Law expert backs Judiciary reforms


University of Malawi (Unima) professor of law, Mwiza Nkhata has backed a proposal by Mzimba North Member of Parliament (MP) Agnes Makonda NyaLonje that the public sector reforms currently underway should be extended to the Judiciary and the Legislature.

In her contribution to the discussion on a report presented in Parliament on Monday by the Public Accounts Committee (Pac), NyaLonje said the interaction of the three arms of government needs to be strictly considered for the effective performance of the entire system.

She argued that a critical look at both the Judiciary and the Legislature will find things that need to be changed in these branches of government.


When we sought his views on the lawmaker’s proposal, Nkhata said regarding the Judiciary, there are legitimate and permissible ways for effecting change within it.

“It would be foolhardy to assume that the current structure and operations of the Judiciary represent the ideal setting,” the law professor said in a response to a questionnaire.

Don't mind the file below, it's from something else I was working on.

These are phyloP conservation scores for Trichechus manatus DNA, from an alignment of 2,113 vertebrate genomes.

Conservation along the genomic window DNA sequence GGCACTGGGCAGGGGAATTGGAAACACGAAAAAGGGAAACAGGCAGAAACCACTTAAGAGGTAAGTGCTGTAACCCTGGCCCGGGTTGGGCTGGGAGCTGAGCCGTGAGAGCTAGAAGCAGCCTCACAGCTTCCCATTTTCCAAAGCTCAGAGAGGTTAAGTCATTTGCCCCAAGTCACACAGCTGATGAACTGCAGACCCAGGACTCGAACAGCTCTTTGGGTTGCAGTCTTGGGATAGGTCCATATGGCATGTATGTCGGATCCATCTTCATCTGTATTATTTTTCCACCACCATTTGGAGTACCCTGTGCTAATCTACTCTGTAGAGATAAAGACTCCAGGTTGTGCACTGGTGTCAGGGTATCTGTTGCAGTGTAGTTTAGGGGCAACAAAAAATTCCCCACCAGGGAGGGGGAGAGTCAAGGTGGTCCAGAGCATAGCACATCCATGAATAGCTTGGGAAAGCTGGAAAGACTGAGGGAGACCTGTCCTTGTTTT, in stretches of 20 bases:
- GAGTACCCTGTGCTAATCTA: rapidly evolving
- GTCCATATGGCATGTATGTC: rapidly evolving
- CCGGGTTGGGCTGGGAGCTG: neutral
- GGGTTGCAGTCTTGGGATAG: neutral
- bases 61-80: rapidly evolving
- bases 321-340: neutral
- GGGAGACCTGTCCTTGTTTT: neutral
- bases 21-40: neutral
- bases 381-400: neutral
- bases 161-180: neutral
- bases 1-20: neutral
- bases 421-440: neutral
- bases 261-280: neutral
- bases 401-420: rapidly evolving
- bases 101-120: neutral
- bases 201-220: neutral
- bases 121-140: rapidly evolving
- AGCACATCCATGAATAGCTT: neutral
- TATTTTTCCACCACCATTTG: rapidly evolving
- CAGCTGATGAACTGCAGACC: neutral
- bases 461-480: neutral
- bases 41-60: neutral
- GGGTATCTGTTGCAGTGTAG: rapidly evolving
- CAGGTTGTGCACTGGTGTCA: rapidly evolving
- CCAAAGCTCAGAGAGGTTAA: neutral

He, however, warned that considering the position of the Judiciary in Malawi’s democracy, care must be exercised in pushing through any reform agenda to ensure that, among other things, the process does not undermine the values that it stands for.


Regarding the proposed Legislature reforms, Nkhata argues that at a general level, MPs already have a role to oversee the use of resources in the country.

“Perhaps what we should be worried about is why the Legislature does not seem to be vibrant in performing this role. The Constitution has already created space for the Legislature to perform oversight roles with respect to both the Executive and the Judiciary,” said Nkhata.

He further pointed out that in the immediate term, the country does not need much by way of reform for the Legislature to start performing its oversight roles.

“What we need to focus on is realising the potential that the law has already embedded in the Legislature,” argues Nkhata.

The Pac report, which has since been adopted by the lawmakers, centred on its review and analysis of public departments’ Performance Audit Reports, the Treasury minutes and issues related to the plunder of public funds at Capital Hill dubbed Cashgate.

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